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Figure 2. Predicted probabilities (outcome = “-1 — A bad thing”) (with 95% CI) from ordinal logistic regressions. DVs are respectively membership to the EU and to the Euro (-1 — A bad thing; 0 — Neither a good nor a bad thing; 1 — A good thing). *Note: omitted base categories are “18–44” for Age, “Men” for Gender, “Primary education” for Education, North for Macro-region, “Live with ease” for Economic Status, and “Employers/Executives” for Employment status.

Immigration and Welfare Chauvinism

Secondly, we have investigated whether and how winners and losers have different policy preferences in relation to foreigner’s access to the Italian job market and social security benefits. Here we expect losers, feeling more economically and culturally threatened by immigration, to show more chauvinist attitudes than winners. As dependent variables in our regression models, we used two questions asking respondents whether all foreigners, only citizens of other EU member states or no foreigners, even if legally resident in Italy, should have the same rights of Italians to access the labour market and the social security system. Empirical results show that citizens with a university degree are less supportive of exclusionary measures on the side of foreign citizens than their low-educated counterparts. If tested alone (plus controls), the occupational class plays a significant role showing that manual workers tend to be more chauvinist than employers and managers. However, as shown in the graph, once controlled for education the impact of occupation on chauvinism turns out to be non-significant. This result seems to indicate that cultural aspects and values play a more substantive role in explaining chauvinist attitudes of losers than their economic vulnerability. Interestingly, results show a non-linear relationship between age and chauvinism. Respondents aged between 45 and 64 years, which constitute the lion’s share of the active and working population, express more negative attitudes towards the integration of foreigners than the younger generation.

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Figure 3. Predictive probabilities (outcome = “”) (with 95% CI) from ordinal logistic regressions. DVs are respectively job-market and welfare chauvinism. *Note: omitted base categories are “18–44” for Age, “Men” for Gender, “Primary education” for Education, North for Macro-region, “Live with ease” for Economic Status, and “Employers/Executives” for Employment status.

Propensity to vote

Finally, we moved beyond the association between socioeconomic status and Eurosceptic attitudes by assessing if there are differences in the respondent’s propensity to vote for the three major parties that took part in the last Italian elections. If the analytical framework we adopted holds true, then we should expect globalisation’s losers to be mobilised by Eurosceptic and populist parties like M5S and League and winners to vote for mainstream parties, such as Democratic Party (PD).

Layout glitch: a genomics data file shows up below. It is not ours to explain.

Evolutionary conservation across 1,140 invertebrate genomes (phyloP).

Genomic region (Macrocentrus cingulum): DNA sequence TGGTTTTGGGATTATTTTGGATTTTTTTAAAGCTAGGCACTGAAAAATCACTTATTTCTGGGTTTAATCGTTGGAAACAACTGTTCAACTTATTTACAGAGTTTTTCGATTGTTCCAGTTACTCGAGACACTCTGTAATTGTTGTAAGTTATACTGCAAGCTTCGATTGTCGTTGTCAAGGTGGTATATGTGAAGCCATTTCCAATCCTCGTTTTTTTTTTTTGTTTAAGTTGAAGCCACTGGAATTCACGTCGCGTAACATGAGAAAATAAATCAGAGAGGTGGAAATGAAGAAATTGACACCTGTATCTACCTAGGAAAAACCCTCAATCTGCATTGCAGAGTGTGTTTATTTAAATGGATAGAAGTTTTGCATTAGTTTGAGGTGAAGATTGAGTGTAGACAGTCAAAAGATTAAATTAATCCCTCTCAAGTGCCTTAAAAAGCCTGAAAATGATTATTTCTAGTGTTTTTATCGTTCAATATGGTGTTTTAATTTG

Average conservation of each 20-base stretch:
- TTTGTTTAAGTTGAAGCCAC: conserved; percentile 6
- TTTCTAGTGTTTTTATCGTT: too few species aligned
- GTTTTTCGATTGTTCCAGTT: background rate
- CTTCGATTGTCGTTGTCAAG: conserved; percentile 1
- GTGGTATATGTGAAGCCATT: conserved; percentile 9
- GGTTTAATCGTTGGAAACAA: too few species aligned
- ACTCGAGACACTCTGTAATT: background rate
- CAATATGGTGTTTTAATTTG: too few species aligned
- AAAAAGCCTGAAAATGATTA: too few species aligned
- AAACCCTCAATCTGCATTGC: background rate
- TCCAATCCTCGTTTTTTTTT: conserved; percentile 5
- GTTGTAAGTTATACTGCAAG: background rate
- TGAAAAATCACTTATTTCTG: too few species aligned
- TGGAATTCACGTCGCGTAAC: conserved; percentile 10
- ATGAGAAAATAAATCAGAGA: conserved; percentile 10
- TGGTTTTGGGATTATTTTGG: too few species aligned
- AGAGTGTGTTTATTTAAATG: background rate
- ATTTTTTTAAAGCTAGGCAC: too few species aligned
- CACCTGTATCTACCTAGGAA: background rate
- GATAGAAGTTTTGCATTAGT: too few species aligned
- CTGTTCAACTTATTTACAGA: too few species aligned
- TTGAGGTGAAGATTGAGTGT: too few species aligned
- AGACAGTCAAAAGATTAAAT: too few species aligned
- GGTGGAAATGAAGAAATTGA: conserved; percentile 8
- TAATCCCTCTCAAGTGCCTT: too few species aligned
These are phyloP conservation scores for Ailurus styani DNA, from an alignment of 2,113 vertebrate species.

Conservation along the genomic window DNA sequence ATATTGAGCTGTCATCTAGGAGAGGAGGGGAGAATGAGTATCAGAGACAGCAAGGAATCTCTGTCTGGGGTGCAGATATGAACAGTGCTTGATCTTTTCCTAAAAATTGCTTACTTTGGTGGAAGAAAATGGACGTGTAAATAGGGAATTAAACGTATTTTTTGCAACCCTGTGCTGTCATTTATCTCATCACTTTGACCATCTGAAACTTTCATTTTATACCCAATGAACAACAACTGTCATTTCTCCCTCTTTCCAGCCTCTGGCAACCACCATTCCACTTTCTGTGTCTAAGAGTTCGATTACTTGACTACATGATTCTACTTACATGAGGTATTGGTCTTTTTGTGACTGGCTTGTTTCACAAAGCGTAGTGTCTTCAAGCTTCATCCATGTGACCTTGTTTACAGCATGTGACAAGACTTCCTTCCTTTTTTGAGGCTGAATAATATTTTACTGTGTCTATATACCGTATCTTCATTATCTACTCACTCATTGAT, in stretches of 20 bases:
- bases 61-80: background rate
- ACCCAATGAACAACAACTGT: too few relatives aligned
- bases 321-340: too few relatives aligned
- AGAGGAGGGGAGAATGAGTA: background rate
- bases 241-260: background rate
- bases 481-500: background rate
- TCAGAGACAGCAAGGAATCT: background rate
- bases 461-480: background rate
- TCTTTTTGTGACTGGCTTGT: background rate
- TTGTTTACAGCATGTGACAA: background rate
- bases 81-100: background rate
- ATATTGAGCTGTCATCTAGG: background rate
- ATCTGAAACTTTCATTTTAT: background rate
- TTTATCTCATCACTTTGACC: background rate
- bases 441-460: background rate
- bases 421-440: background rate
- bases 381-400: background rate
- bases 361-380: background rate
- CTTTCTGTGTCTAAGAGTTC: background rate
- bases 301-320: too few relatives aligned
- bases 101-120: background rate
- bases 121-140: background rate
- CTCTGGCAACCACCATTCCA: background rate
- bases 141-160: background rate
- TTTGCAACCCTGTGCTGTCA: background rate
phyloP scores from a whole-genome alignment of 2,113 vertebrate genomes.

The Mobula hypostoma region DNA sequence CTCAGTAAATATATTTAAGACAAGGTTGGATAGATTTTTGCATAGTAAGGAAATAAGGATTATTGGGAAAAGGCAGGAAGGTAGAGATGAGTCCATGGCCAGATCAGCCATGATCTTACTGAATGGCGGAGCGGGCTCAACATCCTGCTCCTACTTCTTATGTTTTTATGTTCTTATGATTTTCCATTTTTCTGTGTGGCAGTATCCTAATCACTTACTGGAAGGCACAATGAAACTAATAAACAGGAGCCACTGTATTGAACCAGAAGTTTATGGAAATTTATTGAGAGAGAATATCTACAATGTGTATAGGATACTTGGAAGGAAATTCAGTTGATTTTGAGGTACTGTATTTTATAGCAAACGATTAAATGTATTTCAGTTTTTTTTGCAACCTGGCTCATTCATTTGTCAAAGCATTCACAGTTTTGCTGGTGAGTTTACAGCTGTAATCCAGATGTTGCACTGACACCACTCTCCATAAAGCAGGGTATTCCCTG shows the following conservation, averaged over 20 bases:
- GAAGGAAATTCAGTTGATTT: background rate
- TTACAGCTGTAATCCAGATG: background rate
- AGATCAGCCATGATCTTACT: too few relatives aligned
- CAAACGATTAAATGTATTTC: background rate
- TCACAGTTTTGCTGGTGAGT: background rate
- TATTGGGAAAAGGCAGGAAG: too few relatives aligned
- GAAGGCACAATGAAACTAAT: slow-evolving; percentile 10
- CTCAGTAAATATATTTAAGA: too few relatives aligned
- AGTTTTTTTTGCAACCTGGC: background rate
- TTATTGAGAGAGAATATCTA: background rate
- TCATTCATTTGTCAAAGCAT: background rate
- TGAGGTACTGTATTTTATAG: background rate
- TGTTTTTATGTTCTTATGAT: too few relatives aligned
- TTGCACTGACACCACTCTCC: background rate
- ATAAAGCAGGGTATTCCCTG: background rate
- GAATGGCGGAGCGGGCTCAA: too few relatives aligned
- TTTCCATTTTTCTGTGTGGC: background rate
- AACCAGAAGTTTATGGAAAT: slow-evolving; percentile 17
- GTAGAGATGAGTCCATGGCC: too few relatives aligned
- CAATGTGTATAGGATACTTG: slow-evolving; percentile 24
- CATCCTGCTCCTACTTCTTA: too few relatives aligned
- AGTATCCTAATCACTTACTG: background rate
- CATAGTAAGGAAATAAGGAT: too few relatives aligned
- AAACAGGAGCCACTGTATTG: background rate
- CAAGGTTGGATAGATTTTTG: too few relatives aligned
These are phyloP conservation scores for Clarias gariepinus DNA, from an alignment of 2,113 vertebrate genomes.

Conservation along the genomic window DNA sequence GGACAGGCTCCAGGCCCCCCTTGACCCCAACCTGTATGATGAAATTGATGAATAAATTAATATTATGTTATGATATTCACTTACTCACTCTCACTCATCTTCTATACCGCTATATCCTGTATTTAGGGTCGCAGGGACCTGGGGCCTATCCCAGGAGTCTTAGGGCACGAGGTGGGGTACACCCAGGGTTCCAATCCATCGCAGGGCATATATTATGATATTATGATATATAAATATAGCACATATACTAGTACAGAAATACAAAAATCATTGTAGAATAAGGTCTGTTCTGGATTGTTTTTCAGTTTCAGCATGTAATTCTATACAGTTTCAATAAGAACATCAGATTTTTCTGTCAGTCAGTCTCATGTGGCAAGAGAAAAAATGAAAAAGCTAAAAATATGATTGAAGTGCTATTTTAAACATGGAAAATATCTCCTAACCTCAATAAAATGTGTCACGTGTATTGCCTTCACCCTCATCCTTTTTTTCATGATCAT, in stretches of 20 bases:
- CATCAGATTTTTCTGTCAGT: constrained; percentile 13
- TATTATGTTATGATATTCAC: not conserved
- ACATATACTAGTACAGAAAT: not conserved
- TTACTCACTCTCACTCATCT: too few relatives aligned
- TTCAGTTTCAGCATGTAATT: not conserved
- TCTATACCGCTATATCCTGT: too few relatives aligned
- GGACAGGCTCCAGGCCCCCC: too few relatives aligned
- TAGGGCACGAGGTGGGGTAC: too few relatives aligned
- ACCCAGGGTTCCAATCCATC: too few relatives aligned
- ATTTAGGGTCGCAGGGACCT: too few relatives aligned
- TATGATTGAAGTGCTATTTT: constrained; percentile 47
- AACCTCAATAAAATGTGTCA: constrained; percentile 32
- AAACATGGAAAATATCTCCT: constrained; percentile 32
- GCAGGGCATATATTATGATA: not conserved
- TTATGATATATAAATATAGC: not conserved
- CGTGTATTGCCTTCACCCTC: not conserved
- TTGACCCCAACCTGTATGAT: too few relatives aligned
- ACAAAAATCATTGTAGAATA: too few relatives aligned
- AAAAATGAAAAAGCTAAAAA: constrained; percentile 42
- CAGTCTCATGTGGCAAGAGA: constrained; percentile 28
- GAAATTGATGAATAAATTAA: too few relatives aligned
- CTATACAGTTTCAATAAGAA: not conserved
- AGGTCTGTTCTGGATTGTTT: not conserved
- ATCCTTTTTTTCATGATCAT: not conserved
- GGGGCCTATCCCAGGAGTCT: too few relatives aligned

In line with this argument, regression coefficients indicate that the propensity to vote for PD is positively associated with tertiary education and negatively associated with the category of manual workers. These results couple with a recent study of De Sio (2018), arguing that PD is becoming the party of the elite losing support of the working class. On the contrary, highly educated winners are significantly less prone to vote for M5S and League than low-educated losers are. However, there are no significant differences according to the occupational class of respondents; only students show a lower propensity to vote for either M5S or League than employers and managers. Important geographic differences also emerge. Holding other factors constant, citizens from the southern Italian regions are significantly more prone to vote for M5S and less prone to vote for League, given the historical northern connotation of the party founded by Umberto Bossi.

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Figure 4. OLS regression coefficients (95% C.I.) of propensity to vote for PD/M5S/League. DVs are 0 (least likely) — 10 (most likely) scales. *Note: omitted base categories are “18–44” for Age, “Men” for Gender, “Primary education” for Education, North for Macro-region, “Live with ease” for Economic Status, and “Employers/Executives” for Employment status.

In conclusion, what globalisation’s losers theory hypothesized has found some empirical support during the last Italian national election. Negative externalities of globalisation and the EU integration process are unevenly distributed in the society. Losers — low-educated and low-skilled citizens — tend to be more hostile to the EU and the Euro and to express chauvinist attitudes, compared to winners. Moreover, they tend to be more prone to vote for Eurosceptic parties such as M5S and League.

However, several recent studies stressed that several other factors, such as citizen’s orientations, contingent situations and relations they experience, might play a relevant role in mediating the impact that the socio-economic status has on Eurosceptic attitudes and behaviours. While socio-economic status is resilient and hard to modify, experiences and their perceptions are more amenable to the influence of targeted interventions.


This article is the part of the series “Understanding the Italian vote” which investigates the results of the past Italian elections.


Photo Credits CC: Alex Blăjan on Unsplash


Originally published at EuVisions.